If I didn’t have a strong view of whales before, I do now. A Whale of a Tale is a documentary feature representing the controversy surrounding Japanese whaling traditions in the small, rural town of Taiji, and it gave me a lot of conflicting feelings. A mixture of talking heads, handheld footage and thorough research, the film initially brings attention to a recent documentary, The Cove, in which a group of activists seeks to exploit and stop whaling in Taiji. Needless to say, it received a lot of backlash despite its critical acclaim, damaging as it was to the reputation of the Japanese tradition. A Whale of a Tale is Sasaki’s answer to The Cove: produced in 2016, it is now receiving a US theatrical release for the first time.
A Whale of a Tale
Director: Megumi Sasaki
Rated: Not Rated
Release Date: August 17, 2018
Mediated by an American journalist and long-time resident of Japan, Jay Alabaster, A Whale of a Tale tries to reconcile the conflicting points of view exposed by the controversy. While the film allows viewers to judge for themselves their verdict, the filmmakers have gone to lengths to try to balance out the arguments from both fishermen and activists, aiming to create a platform where each point of view is explored and discussed.
It is, though, obvious that the film favors the Japanese way of life. As far as Jay is concerned, “the little communities are far more endangered than whales or dolphins.” What the film boils down to is a difference in discourse: the American media would freely label whaling as ‘murder’, ‘slaughter’, ‘inhumane’ and ‘evil’; whereas where the Japanese residents are concerned, whaling is a case of ‘sustainability’, ‘reverence’, ‘tradition’. It’s tricky.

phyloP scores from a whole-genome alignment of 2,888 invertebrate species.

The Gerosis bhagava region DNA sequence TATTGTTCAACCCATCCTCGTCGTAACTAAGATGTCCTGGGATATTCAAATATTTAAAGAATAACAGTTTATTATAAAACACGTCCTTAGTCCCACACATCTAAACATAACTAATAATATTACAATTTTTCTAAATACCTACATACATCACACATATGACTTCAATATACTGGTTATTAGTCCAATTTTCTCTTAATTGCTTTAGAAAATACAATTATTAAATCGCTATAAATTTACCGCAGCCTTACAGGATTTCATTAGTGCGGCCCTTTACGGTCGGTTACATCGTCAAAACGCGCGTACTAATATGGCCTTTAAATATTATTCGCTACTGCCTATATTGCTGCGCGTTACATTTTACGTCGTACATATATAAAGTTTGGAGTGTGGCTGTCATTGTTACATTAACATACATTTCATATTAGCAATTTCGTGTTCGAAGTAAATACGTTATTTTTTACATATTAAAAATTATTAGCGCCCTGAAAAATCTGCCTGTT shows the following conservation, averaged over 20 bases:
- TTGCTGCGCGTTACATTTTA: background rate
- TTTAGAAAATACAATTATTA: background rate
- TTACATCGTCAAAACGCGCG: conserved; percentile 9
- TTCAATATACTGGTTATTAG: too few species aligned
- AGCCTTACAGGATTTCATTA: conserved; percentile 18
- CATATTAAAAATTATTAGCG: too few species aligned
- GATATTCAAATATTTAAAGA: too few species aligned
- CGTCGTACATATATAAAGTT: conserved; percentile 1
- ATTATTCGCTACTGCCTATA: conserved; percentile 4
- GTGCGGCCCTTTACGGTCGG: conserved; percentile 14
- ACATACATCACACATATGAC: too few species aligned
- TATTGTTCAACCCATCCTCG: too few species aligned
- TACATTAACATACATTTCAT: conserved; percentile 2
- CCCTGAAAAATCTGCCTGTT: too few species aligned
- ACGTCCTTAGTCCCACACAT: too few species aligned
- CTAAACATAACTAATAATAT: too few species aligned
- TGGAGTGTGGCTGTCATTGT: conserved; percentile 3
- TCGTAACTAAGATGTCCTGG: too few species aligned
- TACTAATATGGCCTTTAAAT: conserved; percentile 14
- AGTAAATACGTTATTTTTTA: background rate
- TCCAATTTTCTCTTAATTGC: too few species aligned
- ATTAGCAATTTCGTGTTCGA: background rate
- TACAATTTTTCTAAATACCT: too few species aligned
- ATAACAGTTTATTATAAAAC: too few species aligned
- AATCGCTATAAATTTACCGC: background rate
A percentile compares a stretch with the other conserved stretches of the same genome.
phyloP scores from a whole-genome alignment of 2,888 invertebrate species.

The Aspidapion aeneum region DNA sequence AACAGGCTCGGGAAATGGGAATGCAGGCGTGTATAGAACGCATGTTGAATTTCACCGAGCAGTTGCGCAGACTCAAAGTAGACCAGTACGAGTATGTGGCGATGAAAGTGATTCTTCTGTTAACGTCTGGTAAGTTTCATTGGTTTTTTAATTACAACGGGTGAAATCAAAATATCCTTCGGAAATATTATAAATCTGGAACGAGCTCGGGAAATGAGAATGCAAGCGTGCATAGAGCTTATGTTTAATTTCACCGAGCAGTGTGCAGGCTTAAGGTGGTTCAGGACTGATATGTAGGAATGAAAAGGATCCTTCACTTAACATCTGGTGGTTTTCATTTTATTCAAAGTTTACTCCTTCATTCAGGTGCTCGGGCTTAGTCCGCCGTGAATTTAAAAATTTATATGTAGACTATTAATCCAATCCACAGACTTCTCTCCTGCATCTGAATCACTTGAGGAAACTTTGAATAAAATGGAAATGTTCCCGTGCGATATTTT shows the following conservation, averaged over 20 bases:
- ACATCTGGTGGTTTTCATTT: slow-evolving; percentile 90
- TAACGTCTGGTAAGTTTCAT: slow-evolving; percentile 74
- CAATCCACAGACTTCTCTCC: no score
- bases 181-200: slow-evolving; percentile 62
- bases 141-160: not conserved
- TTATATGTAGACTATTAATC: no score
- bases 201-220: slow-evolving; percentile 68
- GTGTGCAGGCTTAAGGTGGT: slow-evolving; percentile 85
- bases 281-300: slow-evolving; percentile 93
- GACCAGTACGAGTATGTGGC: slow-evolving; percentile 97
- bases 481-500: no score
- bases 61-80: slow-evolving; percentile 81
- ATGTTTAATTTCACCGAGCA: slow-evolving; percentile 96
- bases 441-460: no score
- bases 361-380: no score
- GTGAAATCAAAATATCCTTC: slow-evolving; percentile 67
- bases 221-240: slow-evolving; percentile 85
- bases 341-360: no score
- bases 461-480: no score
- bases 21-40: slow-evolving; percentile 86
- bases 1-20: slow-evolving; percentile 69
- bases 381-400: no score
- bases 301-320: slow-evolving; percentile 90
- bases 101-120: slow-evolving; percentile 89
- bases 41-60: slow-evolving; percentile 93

As Jay points out (rightly so), tradition can often be used as a scapegoat. However, we are also presented with footage of Americans who treat the Japanese people terribly, harassing them for footage and behaving in a way that does not adhere to the Japanese moral code. It’s easy to see that where the Japanese would always try to be polite and civilized, respectful in their cause, the presence of the American activists is jarring, even offensive. They made me pretty angry – much as they loved whales, I can’t help but think how rude they were to come to another country and start tearing everything apart. Were they fighting for the right cause? Who can say?
We are given a history of whaling in Taiji and it becomes clear that this small town has relied on the whaling industry for 400 years in order to survive and sustain itself. Being a small, infertile and difficult to access region, Taiji seems to have been driven by necessity to use whaling as a way to sustain residents. As a fisherman points out, hunting whales could serve multiple communities through food and other products. We realize that people’s lives depend on this industry, which makes the whole issue much more complicated.